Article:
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J Hypertens. 1998 May;16(5):681-8.

Prevalence of episodes of ST-segment depression among mild-to-moderate hypertensive patients in northern Italy: the Cardioscreening Study.

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Centro di Fisiologia Clinica e Ipertensione, University of Milan, Ospedale Maggiore, Italy.



To assess the prevalence of episodes of ST-segment depression in a population of consecutive patients with mild-to-moderate essential hypertension who are free of clinical signs of coronary artery disease.


The study involved 28 Italian centers that enrolled 414 hypertensive patients (aged 50-70 years; diastolic blood pressure > or = 95-115 mmHg or systolic blood pressure > or = 150-220 mmHg, or both, 10 days after withdrawal of medications). Silent myocardial ischemia was assessed by means of exercise stress testing and 48 h Holter monitoring. An ischemic episode was defined as a horizontal or downward sloping ST-segment depression > or = 100 microV, occurring 80 ms after the J point, and lasting for at least 1 min.


Of the 414 patients enrolled, 411 completed the exercise stress test. During the test significant ST-segment depression occurred for 25 patients (6.1%) and all episodes but one were asymptomatic and not associated with arrhythmias. Of the 396 patients for whom we analyzed a 48 h Holter recording, 43 (10.9%) had at least one episode of ST-segment depression and seven of these had also had one during the exercise stress test The median number of episodes per patient was five (range 1-19), median duration was 9 min (range 1-20 min), and the mean amplitude of the ST-segment depression was 190 +/- 180 microV. None of these episodes was associated with symptoms and all of them occurred under resting condition. Patients with (n = 61) and without (n = 335) ST-segment depression during Holter monitoring or exercise stress testing had similar ages (59 +/- 6 versus 58 +/- 6 years) and did not differ for tobacco smoking, plasma lipid levels, blood pressure values and prevalence of echocardiographic left ventricular hypertrophy (57% of patients had left ventricular mass indexes > or = 134 g/m2 for men and > or = 110 g/m2 for women in both groups). Women had a higher prevalence of ST-segment depression than did men during Holter monitoring [32 of 183 (17.5%) versus 11 of 213 (5.2%)], whereas the prevalences of ischemia during the exercise stress test were similar. Female sex was the only significant factor associated with the occurrence of silent myocardial ischemia [odds ratio 2.56 (95% confidence interval 1.40-4.71)].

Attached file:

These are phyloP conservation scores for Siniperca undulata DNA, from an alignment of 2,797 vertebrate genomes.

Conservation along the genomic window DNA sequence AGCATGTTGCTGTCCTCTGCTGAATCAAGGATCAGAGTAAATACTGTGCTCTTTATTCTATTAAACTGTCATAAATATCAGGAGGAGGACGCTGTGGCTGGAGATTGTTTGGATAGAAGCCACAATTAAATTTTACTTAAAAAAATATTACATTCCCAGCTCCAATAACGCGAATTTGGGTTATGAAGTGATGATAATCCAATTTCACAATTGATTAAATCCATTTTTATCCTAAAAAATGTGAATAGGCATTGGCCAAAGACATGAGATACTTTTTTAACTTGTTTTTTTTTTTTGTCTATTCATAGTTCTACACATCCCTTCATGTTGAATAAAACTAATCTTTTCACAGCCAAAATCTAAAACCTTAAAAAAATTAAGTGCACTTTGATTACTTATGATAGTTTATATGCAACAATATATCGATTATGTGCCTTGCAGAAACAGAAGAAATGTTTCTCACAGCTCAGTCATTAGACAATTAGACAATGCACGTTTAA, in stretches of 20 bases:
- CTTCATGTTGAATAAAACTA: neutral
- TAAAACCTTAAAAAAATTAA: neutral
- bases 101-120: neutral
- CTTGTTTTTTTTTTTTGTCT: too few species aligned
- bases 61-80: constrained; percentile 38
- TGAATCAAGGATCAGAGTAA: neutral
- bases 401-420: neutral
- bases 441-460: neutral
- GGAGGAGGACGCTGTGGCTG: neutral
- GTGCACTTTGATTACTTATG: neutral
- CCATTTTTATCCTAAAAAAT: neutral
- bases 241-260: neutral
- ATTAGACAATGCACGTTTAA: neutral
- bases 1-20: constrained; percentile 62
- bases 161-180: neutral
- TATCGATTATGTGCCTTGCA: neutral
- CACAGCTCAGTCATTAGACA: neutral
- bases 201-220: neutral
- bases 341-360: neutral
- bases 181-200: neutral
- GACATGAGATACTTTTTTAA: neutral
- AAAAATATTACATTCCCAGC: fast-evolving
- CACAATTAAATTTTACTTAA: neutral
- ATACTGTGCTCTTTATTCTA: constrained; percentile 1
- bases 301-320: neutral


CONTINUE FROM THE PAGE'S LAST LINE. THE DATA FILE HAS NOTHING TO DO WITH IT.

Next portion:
Our results show that 15% of patients with mild-to-moderate hypertension, who are free of clinical signs of coronary artery disease, experience episodes of ST-segment depression during Holter monitoring or exercise stress testing. Most of these episodes are asymptomatic and are not associated with the severity of hypertension, the presence of left ventricular hypertrophy, and other risk factors for coronary artery disease. Episodes of ST-segment depression are more common for women than they are for men, particularly during Holter monitoring. The early detection of silent myocardial ischemia by Holter monitoring or by the exercise stress test might be useful for the identification of hypertensive patients who should be investigated further and administered a more specific treatment.

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